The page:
Wednesday, May 11, 2011

Varnish experimenting

I applied the first coat of varnish to a 'white' violin this morning. The varnish is some that we made last month, and when I say "we made" I mainly mean that I sat around and watched while Ruston did all the work. But it is pretty cool stuff and I hope it works out. This is much different than other varnish I've worked with -- the rest of that being commercial violin and spar varnish. This is like a thick syrup. I put it on with my fingers, patted it around, leaving fingerprints and such, but after several minutes, all that flowed out. It dries to the touch within a few hours when exposed to sunlight, though will stay tacky for a couple days if left inside. I've done experiments with sample strips of wood.

This is the first violin I've varnished with it, but it is not a violin I built. It is an inexpensive 'white' violin, meaning it was built but not finished. I had wanted a second-level instrument, but Howard Core was out of those, so we substituted for a bottom-tier instrument. I asked for something with interesting figure on the back, and I think they did a good job picking one out for me.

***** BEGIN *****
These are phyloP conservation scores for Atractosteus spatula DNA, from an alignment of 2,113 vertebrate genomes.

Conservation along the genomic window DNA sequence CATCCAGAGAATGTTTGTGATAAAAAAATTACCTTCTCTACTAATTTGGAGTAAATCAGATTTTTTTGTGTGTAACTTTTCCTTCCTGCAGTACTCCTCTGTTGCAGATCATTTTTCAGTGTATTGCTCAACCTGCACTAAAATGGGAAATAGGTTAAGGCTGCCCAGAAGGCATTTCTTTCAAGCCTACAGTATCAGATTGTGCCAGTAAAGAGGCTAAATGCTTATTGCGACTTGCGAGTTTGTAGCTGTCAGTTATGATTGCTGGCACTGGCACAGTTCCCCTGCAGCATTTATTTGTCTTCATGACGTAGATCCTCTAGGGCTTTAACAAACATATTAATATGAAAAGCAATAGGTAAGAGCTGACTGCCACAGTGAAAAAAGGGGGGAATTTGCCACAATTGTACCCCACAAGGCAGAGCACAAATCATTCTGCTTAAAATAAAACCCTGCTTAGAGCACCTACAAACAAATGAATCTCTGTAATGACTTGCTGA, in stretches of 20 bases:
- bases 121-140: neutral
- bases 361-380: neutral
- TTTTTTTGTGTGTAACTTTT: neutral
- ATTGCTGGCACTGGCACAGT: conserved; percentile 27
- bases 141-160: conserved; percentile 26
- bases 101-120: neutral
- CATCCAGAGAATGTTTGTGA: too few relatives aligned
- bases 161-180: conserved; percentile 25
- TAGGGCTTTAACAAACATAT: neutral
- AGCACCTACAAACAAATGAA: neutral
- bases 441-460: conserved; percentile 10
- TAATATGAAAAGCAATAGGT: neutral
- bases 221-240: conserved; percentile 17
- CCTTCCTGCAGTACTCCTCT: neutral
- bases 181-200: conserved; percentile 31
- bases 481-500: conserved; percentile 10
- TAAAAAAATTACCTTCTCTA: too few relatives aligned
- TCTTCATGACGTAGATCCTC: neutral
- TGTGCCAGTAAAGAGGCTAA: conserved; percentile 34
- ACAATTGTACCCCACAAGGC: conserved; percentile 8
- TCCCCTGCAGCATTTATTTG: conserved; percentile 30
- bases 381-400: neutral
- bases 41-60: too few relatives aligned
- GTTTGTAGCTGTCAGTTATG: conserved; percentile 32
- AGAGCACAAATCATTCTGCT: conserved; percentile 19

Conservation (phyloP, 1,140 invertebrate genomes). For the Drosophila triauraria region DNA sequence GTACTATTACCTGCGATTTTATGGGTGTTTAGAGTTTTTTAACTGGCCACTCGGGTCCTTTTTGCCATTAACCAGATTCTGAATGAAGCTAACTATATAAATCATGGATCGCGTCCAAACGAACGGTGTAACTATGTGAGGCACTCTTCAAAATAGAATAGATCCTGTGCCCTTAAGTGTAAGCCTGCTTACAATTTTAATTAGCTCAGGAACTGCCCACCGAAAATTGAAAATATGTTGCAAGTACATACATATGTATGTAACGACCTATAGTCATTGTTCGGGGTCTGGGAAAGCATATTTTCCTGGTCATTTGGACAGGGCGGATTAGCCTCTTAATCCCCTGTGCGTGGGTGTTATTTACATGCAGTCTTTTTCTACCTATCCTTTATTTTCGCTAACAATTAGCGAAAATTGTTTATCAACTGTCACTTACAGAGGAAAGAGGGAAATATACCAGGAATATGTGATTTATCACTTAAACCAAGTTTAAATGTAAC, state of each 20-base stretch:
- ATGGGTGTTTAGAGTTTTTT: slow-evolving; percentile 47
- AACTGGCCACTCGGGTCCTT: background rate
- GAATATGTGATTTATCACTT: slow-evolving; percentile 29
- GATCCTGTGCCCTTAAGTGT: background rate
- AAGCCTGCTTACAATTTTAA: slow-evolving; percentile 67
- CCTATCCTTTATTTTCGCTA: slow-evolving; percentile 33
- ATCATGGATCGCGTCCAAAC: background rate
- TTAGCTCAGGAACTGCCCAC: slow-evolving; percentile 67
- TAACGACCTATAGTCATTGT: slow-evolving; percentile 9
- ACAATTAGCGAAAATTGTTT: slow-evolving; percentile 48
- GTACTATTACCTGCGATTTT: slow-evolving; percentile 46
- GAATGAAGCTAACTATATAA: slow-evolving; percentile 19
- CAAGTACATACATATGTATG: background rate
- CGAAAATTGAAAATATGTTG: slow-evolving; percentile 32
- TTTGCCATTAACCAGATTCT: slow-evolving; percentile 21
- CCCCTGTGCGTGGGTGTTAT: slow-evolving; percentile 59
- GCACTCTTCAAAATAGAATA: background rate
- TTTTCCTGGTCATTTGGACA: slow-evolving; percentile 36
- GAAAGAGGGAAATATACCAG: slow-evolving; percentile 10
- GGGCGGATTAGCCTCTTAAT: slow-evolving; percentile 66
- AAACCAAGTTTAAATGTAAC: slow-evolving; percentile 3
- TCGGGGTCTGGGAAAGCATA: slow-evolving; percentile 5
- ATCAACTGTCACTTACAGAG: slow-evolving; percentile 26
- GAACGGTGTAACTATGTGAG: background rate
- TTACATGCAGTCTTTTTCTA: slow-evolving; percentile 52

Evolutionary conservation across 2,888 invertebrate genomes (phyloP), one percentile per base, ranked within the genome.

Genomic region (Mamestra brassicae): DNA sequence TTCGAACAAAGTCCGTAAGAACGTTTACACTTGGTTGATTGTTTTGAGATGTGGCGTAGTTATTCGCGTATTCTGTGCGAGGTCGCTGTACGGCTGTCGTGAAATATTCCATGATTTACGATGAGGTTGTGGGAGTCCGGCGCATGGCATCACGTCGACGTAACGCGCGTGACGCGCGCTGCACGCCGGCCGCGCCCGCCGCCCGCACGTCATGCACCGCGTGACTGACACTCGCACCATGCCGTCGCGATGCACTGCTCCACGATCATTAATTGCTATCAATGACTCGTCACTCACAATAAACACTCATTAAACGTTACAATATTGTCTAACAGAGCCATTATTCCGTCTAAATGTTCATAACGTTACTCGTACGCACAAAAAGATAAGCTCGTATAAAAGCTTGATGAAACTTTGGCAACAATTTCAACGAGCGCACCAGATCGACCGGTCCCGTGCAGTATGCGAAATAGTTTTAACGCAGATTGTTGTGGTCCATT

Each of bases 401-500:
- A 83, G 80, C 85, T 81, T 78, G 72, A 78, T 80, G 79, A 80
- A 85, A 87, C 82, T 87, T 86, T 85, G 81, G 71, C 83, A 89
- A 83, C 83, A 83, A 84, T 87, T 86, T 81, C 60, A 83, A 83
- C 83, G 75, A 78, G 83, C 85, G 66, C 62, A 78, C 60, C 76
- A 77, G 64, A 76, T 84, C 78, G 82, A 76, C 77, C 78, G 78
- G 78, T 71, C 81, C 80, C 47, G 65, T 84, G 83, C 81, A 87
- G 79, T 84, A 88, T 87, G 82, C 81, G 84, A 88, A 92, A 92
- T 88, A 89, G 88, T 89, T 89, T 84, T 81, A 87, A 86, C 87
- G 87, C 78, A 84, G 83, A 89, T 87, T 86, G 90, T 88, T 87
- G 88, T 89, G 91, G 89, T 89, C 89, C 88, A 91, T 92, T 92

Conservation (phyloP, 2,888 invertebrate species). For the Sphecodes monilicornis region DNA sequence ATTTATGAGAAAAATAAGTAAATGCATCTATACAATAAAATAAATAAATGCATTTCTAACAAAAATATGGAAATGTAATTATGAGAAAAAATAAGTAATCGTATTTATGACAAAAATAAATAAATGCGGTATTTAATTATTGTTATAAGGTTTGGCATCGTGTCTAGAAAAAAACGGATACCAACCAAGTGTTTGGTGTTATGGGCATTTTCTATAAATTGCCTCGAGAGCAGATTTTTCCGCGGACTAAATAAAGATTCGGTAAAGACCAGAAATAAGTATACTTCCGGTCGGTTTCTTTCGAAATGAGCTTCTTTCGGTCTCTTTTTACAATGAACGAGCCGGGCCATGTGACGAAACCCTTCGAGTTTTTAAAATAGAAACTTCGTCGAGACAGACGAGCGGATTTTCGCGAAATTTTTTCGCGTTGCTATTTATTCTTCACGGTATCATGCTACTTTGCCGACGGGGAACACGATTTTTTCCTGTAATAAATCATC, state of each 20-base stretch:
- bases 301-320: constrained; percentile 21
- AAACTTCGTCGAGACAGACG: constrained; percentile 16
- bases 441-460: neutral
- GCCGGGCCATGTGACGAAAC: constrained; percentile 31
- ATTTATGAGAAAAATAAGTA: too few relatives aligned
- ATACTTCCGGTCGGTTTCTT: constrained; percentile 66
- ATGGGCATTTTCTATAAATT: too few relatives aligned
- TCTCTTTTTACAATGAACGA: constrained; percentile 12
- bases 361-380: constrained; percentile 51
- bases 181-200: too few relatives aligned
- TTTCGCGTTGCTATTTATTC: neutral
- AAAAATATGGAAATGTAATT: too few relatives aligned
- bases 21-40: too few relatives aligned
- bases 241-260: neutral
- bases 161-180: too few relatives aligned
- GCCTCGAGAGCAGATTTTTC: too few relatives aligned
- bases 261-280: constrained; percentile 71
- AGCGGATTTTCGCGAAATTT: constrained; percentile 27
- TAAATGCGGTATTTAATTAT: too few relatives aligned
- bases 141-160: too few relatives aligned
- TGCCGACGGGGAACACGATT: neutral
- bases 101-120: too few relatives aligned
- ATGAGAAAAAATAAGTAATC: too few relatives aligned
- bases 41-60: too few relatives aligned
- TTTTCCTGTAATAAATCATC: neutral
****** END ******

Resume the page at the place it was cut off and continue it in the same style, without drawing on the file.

This has my usual tea stain followed by watered-down amber shellac for the ground. Trying to be like the old-time Cremonese, I hung this outside shortly after varnishing. It promptly attracted a floating dandelion seed, but that will come out easy enough when I buff it down later. And there will be a couple more coats of varnish to go, so more chance for floating debris. It's all organic!


  1. Thank you kindly, Mr. Shepherd.

    For other readers, keep an eye out for Stephen's new book, "Shellac, Linseed Oil and Paint, Traditional 19th Century Woodwork Finishes" which includes a section on varnish. His blog as at